We live in a movie universe where the Michael Bays and James Camerons of Hollywood are crafting their on-screen worlds with the help of incredible computer-aided technology. These filmmakers create works where anything seems possible, and while it’s often stunning to behold, many moviegoers are already tired of watching disaster porn and motion capture performances that aim to be real, but never truly feel like the tangible celluloid of yore. What many of those audiences don’t realize, however, is that several big-budget films have stuck to their practical effects-loving guns and have dodged the CGI monster at every turn.
Legendary horror director Joe Dante is one of those filmmakers, and his movie The Hole hits Blu-ray tomorrow. The tale about a family that discovers they have a gateway to hell in their basement features old-school puppetry and other physical effects that delightfully add to the story’s creepiness. We feature more on the movie past the break, along with other films you’d never have guessed were created without CGI. Click through for more, and let us know which films surprised you most, below.
Horror master Joe Dante frightened children everywhere with his 1994 film Gremlins and a gritty twist on terror cinema’s werewolf mythology in 1981’s The Howling. Both films are known for their amazing and scary practical effects, and Dante’s dedication to the old school of gore hasn’t waned one bit throughout his career. The filmmaker’s new movie The Hole features the same kind of puppetry he used for Gizmo, Stripe, and his wolfy transformations — animatronics and other hands-on technical stunts that transport viewers back to the phobia-filled moments of their youth when it felt like monsters really did exist. The above special effects featurette shows you how Dante did it. Warning: demented clowns await you.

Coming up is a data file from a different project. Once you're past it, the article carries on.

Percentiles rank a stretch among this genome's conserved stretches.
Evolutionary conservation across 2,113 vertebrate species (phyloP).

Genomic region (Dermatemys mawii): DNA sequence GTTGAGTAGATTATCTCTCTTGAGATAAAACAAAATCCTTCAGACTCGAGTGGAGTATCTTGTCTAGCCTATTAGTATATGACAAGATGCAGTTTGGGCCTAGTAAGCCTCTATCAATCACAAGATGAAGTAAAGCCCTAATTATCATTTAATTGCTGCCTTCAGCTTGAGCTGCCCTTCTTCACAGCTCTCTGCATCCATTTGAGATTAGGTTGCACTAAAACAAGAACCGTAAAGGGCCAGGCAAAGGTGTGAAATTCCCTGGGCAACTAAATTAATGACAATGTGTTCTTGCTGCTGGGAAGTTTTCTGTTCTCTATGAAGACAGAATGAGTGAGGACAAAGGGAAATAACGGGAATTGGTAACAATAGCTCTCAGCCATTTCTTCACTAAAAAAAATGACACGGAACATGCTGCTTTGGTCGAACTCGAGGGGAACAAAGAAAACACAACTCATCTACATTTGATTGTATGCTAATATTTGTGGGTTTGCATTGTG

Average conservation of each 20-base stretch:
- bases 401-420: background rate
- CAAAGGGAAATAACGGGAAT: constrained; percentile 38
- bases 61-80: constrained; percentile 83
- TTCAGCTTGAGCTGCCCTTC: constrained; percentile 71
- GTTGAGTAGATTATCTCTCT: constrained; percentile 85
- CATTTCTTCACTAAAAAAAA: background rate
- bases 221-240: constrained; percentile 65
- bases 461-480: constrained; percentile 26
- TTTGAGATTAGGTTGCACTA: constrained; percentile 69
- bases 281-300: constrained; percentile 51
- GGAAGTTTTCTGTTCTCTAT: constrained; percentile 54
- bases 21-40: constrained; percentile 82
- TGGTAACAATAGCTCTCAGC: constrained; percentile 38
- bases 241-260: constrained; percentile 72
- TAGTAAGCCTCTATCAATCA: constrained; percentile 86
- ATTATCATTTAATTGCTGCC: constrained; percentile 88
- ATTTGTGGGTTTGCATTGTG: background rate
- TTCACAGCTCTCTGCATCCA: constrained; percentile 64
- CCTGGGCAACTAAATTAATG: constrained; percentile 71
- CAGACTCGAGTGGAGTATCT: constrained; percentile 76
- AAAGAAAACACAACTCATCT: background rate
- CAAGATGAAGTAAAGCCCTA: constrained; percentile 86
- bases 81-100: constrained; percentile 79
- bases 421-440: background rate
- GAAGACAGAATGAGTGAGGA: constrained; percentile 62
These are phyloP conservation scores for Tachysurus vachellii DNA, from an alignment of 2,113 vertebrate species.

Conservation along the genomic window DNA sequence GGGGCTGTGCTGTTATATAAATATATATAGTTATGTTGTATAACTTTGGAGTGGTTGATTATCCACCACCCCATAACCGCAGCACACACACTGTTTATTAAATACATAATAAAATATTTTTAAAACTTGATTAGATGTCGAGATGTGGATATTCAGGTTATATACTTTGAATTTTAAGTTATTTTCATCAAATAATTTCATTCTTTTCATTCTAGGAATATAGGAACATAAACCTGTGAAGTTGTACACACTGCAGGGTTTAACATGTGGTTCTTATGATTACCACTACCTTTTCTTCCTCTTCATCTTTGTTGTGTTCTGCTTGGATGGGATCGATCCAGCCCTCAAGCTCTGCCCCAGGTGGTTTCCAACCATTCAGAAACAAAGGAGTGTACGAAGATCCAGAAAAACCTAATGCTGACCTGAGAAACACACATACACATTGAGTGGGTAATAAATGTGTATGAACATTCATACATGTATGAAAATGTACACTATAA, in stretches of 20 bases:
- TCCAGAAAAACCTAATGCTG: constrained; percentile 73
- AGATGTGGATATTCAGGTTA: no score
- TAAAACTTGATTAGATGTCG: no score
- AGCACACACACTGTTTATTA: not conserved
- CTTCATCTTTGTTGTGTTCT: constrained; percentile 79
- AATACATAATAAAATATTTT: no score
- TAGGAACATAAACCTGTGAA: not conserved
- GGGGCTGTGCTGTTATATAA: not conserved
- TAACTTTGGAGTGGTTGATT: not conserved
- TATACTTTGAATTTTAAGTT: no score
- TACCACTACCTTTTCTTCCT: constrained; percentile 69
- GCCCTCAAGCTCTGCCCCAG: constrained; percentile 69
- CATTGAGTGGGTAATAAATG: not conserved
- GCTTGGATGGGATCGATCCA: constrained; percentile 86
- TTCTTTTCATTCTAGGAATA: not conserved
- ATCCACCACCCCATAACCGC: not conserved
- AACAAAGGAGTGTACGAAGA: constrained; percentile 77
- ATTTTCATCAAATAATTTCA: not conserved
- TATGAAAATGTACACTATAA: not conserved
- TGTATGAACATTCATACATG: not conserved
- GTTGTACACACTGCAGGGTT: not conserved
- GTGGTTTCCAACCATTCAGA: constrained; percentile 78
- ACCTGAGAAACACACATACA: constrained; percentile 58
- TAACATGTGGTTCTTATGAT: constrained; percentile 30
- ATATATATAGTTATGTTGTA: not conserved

There’s a reason why movie nerds love Christopher Nolan and it has nothing to do with Batman. The director has been adamant about only using CGI in his films when absolutely necessary, lending a dose of reality to the filmmaker’s work. It’s an exciting contrast to the fantastical overtones he often plays with. “There are usually two different goals in a visual effects movie,” Nolan explained in a recent interview. “One is to fool the audience into seeing something seamless, and that’s how I try to use it. The other is to impress the audience with the amount of money spent on the spectacle of the visual effect, and that, I have no interest in.” For Inception’s famous rotating hallway scene, Nolan put actor Joseph Gordon-Levitt into a massive World War I-era horizontal hangar that rotated 360 degrees. A different, vertical hangar found the actors wearing wires, and a third saw the stars strapped to trolleys, with the harnesses “erased” during post-production. You can get a look at the rotating hallway at the five-minute mark in the above video. Director of Photography Wally Pfister told MTV that the scenes took three weeks to capture (shot in two and three second increments) with the help of a 500-person crew. “We begin with a camera that’s not fixed to the set and shows a bit of the rotation, and then you quickly jump to where you’re rotating with the set,” he explained. “It creates this bizarre, strange movement. It’s an exhausting process for the actors. Having rotated on that set myself, it’s really quite challenging and a very strange thing to get used to. If you jump at the wrong time, you could be falling 12 feet through the air.”